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Non-Prog CD Reviews

Big Daddy Love

To the Mountain

Review by Gary Hill

Here we have a band that is quite diverse. If you only listen to one song, depending on which one you choose, you are likely to consider them to be a completely different type of act. Some of the music here is purely country. Other songs are blues rock. Still others fall more fully into the classic rock zone. The thing is, this all works together well, and it flows as album – remember those, where all the songs work together to the betterment of the total experience – not just some isolated downloaded track on your playlist. This is a great disc. It might not be your specific cup of tea, but there is no denying the talent here. Give Big Daddy Love the chance and I’ll be they’ll win you over.


This review is available in book format (hardcover and paperback) in Music Street Journal: 2010  Volume 3 at

Track by Track Review
Hometown Radio (WCOK)

This is just a short little intro with bits of music interspersed by the sounds of a turning radio dial and then there’s a radio drop.

Peace Of Mind
Starting acapella, this is quite down home on the intro. It turns out to a more rocking, rather bluesy, country stomper. There’s some rather Allman Brothers like guitar work.
Good Morning Sunshine
There’s more rock in this, but it’s still well rooted in country traditions. The banjo soloing is an interesting touch. The guitar solo on this is especially tasty.
Spirit Is a Window
More of a soulful number, this is a lot less country. It’s got a 1970’s rock and roll element to it and this is a heartfelt and powerful number. There’s a lot of gospel in this and comparisons to The Band could be appropriate. We also get some piano that makes me think of Elton John a bit. A killer retro sounding organ solo should also be mentioned. I’d be remiss if I didn’t also make reference to the slide guitar solo. 
Heed the Call
A bluesy rocker, this is tasty. It’s really not got any country in the mix. Instead it’s all about the powerhouse blues rock sounds. It’s a great tune and a great piece of variety. 
River Runs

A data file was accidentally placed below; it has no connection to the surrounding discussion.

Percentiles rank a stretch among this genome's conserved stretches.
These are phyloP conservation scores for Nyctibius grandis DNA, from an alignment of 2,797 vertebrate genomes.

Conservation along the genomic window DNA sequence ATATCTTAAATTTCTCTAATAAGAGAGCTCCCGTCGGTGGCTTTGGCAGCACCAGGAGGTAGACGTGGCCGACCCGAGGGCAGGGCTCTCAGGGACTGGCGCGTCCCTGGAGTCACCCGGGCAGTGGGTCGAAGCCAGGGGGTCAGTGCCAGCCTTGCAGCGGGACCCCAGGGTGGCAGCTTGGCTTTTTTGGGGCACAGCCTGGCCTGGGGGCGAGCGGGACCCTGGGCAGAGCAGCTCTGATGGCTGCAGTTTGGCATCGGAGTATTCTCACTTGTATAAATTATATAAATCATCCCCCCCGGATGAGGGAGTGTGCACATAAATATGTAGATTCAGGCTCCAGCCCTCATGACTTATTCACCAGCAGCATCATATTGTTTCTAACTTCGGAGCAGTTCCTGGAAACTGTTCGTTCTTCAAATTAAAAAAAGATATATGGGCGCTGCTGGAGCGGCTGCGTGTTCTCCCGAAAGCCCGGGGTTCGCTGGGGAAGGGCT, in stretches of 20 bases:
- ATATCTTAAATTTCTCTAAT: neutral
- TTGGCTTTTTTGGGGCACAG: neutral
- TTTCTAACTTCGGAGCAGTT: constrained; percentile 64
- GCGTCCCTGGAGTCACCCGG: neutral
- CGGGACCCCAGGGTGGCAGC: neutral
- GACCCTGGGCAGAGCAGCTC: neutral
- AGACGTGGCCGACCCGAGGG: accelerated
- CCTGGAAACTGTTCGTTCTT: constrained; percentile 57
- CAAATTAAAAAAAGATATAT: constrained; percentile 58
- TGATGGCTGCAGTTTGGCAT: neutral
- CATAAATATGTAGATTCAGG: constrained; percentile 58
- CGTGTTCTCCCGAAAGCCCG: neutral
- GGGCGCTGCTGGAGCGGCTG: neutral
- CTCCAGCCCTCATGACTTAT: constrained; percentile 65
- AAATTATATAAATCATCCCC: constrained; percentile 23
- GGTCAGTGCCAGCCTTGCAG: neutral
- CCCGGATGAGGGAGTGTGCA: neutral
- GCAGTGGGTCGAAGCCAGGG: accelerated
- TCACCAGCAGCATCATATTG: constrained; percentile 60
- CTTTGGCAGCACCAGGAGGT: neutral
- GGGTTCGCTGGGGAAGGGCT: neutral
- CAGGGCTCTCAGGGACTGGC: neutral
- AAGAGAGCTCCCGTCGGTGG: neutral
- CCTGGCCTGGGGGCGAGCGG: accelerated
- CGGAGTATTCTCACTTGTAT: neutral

Here’s a mellow, balladic number. There’s country, but also a lot of rock in the mix. It’s pretty and evocative.
This fires out with a definite fast paced, energized country arrangement. It works from there and alternates with a more rock based section. It’s another killer tune. There’s a soaring, expansive jam later that’s really got quite a bit of progressive rock built into it – along with some bluegrass. There’s some great Allman Brothers like guitar soloing. 
A killer bluesy rocker, there’s really no country on this (at least in any big way). It’s a real powerhouse and one of the highlights of the set.
American Sycamore
With a ton of bluegrass and pure country built into this, it’s a killer adventure. It’s just as strong a track as “Mortality”, but with a completely different set of influences. This is another standout. It has some scorching instrumental work.                      
A Letter to Love (Story Song)
A ballad, I’d consider this to be equal parts soft rock, blues and country. It’s a nice change of pace and quite evocative. 
There’s a very definite classic rock element to this. It’s got a lot of that 1970’s southern rock sound going for it. This is quite a strong piece of music and another one that really works well. I can hear a lot of the Allman Brothers on this. It drops back for a tasty little balladic interlude later. This is just plain classy. 
Space and Time
This is just a weird bit of instrumental ambience, with a lot of sound effects. This would be at home on a progressive rock disc.
Forever Rain
A mellow song, this is very much in the classic rock sort of territory. I’m not sure that something this laid back was the best choice to close the set. I’d say that moving “Mountain” to this position would have been a better move.
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